A free market economic model was firmly emplaced. The US dollar was implemented as an official currency, providing an additional level of economic security alongside the national currency, the Khmer Riel. This dollarization remains in place today; however the National Bank of Cambodia has developed policies to encourage the use of the Khmer Riel with a view towards future de-dollarization as an attempt to eventually regain full control over monetary policy. In the early 90s, huge development loans were made to the Cambodian government from institutions such as the Asian Development Bank and the World Bank to fund projects supporting infrastructure development, such as clean water supply, roads and other infrastructure – much of which poured into Phnom Penh. The population grew extremely quickly with this new stability. The 1998 census estimated Phnom Penh’s population at 862,000, and the results of the 2008 census show this had risen to 1.3 million. Nowadays, the population of Phnom Penh has grown significantly to reach approximately 2.5 million.
The main economy of Phnom Penh is based on commercial interests such as garments, trading, and small and medium enterprises. While the CBD of the city is home to a host of banks and trading ventures – the outskirts of Phnom Penh, spilling over into Kandal province, is defined by huge zones of manufacturing factories and other industry. These low-skill sectors, along with agriculture, have remained Cambodia’s primary growth engine since the country reformed after the war.
In 2015, primary industries of garment and footwear production contributed to 26.1 percent of the total economy of Cambodia. Agriculture contributed 29 percent and service sector made up 39.4 percent of the economy. The main agricultural export products include rice, rubber, maize, cassava and palm oil. Secondary industries make up around 22 percent and tertiary industries represent 38 percent of the total economy. Amongst the tertiary industries, tourism-related activities are the most valuable to the sustained growth of the Cambodian economy. In recent times, construction has also become a key engine of growth for the Phnom Penh economy.
Cambodia’s trade activities remain robust with some of the major destination countries for exports being the USA, Hong Kong, China, Europe, Canada, and Vietnam. The Everything but Arms agreement supports and offers tax-free trade between Cambodia and Europe. The major import destinations of Cambodian products include the neighboring countries of Vietnam and Thailand, along with Hong Kong, China, and Taiwan. The kingdom’s primary export is clothing apparel and footwear, which represents more than 80 percent of total exports. Cars, textiles and energy products make up the country’s major imports.
In the past few years the property business has been booming too, with rapidly increasing real estate prices across the capital of Phnom Penh. The boom in construction throughout Phnom Penh has naturally fed into the real estate sphere, where new development offerings targeting almost all economic strata’s of society come online daily.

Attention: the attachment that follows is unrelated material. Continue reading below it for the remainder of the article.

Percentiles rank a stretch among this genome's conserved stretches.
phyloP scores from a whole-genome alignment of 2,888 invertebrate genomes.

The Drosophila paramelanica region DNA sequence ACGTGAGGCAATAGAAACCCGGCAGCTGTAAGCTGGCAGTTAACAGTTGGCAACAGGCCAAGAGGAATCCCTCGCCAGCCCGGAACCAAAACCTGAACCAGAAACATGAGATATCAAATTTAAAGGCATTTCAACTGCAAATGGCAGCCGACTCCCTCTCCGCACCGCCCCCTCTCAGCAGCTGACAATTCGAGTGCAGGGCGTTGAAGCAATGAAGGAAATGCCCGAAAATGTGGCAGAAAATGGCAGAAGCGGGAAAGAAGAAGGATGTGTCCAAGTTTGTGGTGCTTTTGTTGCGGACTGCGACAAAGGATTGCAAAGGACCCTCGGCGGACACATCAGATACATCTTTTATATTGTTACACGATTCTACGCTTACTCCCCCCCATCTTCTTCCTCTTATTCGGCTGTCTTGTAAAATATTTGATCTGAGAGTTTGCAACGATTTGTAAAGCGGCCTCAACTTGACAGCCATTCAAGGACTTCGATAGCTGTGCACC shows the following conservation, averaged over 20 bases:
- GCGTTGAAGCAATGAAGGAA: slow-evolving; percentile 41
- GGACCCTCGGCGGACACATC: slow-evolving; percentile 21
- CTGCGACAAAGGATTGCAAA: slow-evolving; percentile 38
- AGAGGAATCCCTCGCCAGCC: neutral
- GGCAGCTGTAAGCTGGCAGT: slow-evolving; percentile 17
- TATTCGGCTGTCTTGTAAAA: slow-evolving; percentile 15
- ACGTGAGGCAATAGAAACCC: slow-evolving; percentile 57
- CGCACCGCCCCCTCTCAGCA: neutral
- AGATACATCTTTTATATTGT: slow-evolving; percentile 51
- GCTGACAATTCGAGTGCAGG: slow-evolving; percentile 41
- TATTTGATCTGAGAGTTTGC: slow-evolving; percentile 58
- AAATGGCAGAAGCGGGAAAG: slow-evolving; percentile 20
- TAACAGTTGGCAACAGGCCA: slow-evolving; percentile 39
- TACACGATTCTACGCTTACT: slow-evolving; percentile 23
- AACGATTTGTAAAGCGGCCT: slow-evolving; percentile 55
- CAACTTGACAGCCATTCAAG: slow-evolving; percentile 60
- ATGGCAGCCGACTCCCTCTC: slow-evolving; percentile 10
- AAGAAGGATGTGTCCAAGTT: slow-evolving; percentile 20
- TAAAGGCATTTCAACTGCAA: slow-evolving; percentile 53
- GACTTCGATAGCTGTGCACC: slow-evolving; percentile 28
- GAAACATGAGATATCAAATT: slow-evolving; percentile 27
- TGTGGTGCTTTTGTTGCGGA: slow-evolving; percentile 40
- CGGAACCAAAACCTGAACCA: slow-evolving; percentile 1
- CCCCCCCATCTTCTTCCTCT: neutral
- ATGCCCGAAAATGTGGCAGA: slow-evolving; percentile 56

Tourism is also a major contributor to Phnom Penh’s economy as more shopping centers and attractions open, making Phnom Penh one of the major tourist destinations in the country along with Siem Reap and Sihanoukville. One factor influencing the continuous economic growth of both Phnom Penh and greater Cambodia is that it is an attractive environment for foreign investment. In 2015, Cambodia received over USD 4B in foreign direct investment (FDI) and has an expatriate population of over 78,000, most of which reside in Phnom Penh. Realestate.com.kh suggests that Cambodia is attractive destination for FDI due to the availability of low-priced labor, fast urbanization, an growing middle-class, easy free and open policies for foreign businesses, English language as the main business language, appealing tax incentives and import/export duty exemptions, continually improving infrastructure and logistical networks, and the predominance of the US dollar.
With Cambodia’s integration into ASEAN, Phnom Penh is particularly well located, surrounded by robust regional economies that are increasingly outsourcing manufacturing operations to the Kingdom. Cambodians are also more and more connected to the global community through access to technology via high mobile phone penetration, with Phnom Penh being the epicenter of this evolution. In 2015, Cambodia had over 5 million internet users, which represents one third of the current population.
Since 2010, foreigners have also been allowed to own apartments and condominium units in Cambodia – but not land, and, accordingly, not the first floor of buildings. Immediately after the passing of the law, tax revenues from property transactions rose 60% to around $19.5 million in 2010, from just $12.2 million in 2009. Learn more about land titles in Cambodia… This foreign ownership law has aided Phnom Penh’s growth hugely, and a range of properties being built are directly aimed at this foreign ownership market.
Foreigners can easily hold land on long renewable leases and also through local majority-owned companies that have been incorporated in the kingdom. These structures are more secure compared to other legislation in other neighboring countries where foreign-owned land is forbidden.